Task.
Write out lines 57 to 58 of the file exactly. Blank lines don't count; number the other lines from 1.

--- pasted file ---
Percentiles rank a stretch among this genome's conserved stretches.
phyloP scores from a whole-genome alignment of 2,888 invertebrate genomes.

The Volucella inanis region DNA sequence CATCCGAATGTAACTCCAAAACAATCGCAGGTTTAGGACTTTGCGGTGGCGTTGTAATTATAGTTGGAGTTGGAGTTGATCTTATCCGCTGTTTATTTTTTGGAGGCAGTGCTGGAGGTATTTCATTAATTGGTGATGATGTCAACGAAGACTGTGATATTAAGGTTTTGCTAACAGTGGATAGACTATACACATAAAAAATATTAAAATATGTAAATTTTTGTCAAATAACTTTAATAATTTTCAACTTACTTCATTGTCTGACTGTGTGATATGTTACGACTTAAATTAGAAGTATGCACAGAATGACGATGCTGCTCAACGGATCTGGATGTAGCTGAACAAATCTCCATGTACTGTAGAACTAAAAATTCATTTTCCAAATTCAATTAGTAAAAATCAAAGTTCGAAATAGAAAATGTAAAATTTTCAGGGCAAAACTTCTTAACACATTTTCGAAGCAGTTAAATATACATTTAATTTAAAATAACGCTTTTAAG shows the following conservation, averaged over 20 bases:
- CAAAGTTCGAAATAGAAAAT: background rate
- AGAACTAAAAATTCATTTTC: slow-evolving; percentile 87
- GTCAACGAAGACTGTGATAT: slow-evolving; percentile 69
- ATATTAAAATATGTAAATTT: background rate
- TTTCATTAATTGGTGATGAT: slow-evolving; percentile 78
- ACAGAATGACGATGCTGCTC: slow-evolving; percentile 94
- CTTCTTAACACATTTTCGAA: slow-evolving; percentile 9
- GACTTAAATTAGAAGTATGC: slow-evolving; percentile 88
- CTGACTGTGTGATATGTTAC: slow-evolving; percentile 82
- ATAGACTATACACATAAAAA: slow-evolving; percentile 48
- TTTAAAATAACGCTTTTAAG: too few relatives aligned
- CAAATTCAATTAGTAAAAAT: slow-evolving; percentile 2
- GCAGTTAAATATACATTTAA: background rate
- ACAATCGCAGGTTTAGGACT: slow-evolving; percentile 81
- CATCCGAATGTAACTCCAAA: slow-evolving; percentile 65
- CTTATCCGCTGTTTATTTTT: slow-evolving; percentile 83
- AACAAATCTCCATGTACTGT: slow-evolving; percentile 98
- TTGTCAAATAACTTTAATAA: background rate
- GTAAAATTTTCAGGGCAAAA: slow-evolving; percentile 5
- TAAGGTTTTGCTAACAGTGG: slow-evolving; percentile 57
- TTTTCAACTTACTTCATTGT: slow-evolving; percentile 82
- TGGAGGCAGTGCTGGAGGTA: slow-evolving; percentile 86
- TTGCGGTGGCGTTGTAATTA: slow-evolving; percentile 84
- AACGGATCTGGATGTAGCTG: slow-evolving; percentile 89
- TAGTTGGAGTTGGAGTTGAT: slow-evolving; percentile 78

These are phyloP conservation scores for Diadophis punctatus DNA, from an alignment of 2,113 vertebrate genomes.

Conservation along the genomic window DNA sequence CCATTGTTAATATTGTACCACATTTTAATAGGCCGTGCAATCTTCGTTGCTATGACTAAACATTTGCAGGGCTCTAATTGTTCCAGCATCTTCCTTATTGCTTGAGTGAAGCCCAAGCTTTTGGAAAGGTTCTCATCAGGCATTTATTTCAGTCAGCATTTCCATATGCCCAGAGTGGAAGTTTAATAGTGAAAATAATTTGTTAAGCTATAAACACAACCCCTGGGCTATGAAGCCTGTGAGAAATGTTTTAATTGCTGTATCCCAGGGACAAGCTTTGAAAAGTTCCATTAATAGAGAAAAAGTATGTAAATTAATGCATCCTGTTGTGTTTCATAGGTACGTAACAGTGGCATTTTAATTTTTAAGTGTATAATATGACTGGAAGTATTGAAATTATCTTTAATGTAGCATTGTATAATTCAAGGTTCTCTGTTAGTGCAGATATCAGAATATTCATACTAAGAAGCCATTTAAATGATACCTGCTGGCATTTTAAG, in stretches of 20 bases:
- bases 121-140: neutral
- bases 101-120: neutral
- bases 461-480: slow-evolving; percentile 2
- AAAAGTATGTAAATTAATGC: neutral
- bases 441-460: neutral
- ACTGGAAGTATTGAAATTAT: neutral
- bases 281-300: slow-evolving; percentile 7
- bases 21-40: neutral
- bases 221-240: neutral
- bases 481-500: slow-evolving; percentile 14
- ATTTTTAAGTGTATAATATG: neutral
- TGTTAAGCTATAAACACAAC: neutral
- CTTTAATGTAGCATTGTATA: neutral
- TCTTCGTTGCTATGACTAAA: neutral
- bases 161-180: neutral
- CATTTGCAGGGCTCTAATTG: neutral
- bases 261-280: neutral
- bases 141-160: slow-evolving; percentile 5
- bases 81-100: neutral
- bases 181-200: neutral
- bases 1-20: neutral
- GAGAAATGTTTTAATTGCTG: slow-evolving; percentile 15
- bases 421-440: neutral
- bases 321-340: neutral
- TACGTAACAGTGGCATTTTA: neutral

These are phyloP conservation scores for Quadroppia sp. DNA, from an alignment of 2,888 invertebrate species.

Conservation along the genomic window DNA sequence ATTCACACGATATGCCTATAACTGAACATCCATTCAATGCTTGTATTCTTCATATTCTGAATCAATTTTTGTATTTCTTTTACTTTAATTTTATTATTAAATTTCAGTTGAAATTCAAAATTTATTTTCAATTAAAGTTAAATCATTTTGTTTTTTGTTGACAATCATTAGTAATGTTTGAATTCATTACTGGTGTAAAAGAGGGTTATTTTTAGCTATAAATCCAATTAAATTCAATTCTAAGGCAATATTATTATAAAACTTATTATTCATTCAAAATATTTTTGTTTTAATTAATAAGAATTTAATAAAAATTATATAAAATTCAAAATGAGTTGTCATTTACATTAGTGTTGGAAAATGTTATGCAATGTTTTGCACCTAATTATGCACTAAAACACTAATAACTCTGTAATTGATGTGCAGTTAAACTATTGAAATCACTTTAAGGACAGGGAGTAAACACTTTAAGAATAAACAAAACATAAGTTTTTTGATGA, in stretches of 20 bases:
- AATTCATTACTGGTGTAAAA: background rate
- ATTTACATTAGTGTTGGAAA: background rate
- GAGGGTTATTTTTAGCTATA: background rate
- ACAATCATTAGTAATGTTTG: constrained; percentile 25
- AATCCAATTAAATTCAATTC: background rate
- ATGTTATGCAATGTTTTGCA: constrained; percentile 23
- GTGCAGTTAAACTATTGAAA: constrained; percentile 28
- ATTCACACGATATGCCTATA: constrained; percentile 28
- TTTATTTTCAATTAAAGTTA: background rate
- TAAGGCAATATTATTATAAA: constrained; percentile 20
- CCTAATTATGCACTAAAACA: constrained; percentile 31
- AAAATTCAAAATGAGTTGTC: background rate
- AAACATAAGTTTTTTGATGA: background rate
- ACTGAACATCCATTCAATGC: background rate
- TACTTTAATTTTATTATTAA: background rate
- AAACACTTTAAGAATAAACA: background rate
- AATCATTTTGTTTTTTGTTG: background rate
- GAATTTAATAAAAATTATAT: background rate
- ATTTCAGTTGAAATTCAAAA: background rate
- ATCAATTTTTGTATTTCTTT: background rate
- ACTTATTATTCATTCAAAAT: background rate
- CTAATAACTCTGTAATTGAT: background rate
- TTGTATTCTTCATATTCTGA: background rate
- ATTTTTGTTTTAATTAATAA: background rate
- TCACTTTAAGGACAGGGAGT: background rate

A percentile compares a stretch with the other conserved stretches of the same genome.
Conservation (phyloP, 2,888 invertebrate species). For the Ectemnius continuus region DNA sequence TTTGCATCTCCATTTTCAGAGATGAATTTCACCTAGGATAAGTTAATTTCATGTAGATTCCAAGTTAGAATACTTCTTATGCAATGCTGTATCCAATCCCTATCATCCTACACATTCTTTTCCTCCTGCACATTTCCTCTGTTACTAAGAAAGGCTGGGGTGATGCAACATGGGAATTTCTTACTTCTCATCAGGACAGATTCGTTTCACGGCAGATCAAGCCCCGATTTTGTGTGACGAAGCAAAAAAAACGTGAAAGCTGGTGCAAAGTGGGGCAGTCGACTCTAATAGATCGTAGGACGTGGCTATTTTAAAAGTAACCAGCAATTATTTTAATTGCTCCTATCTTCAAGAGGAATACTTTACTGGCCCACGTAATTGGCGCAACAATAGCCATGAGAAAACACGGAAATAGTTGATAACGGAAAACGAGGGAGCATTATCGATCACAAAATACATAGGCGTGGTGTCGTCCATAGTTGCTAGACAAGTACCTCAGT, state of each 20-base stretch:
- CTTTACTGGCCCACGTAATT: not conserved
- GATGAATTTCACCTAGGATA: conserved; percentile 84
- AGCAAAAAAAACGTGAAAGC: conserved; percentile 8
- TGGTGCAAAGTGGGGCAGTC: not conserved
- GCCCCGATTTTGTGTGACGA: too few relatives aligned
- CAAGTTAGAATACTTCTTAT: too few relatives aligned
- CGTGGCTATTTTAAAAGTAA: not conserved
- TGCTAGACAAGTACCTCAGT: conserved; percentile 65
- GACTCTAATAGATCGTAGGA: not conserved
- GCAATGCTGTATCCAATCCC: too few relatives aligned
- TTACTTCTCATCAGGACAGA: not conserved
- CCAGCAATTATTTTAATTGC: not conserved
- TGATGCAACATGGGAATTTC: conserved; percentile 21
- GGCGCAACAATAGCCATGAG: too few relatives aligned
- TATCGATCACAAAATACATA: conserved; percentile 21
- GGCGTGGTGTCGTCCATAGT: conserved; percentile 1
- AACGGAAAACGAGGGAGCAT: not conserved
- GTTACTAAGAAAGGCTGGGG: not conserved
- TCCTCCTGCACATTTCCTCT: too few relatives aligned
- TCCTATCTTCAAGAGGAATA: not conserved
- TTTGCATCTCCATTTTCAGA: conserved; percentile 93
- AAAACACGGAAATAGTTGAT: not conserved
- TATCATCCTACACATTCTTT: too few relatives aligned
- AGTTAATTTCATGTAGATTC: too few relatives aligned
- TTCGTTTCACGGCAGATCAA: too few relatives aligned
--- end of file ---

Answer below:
Conservation along the genomic window DNA sequence ATTCACACGATATGCCTATAACTGAACATCCATTCAATGCTTGTATTCTTCATATTCTGAATCAATTTTTGTATTTCTTTTACTTTAATTTTATTATTAAATTTCAGTTGAAATTCAAAATTTATTTTCAATTAAAGTTAAATCATTTTGTTTTTTGTTGACAATCATTAGTAATGTTTGAATTCATTACTGGTGTAAAAGAGGGTTATTTTTAGCTATAAATCCAATTAAATTCAATTCTAAGGCAATATTATTATAAAACTTATTATTCATTCAAAATATTTTTGTTTTAATTAATAAGAATTTAATAAAAATTATATAAAATTCAAAATGAGTTGTCATTTACATTAGTGTTGGAAAATGTTATGCAATGTTTTGCACCTAATTATGCACTAAAACACTAATAACTCTGTAATTGATGTGCAGTTAAACTATTGAAATCACTTTAAGGACAGGGAGTAAACACTTTAAGAATAAACAAAACATAAGTTTTTTGATGA, in stretches of 20 bases:
- AATTCATTACTGGTGTAAAA: background rate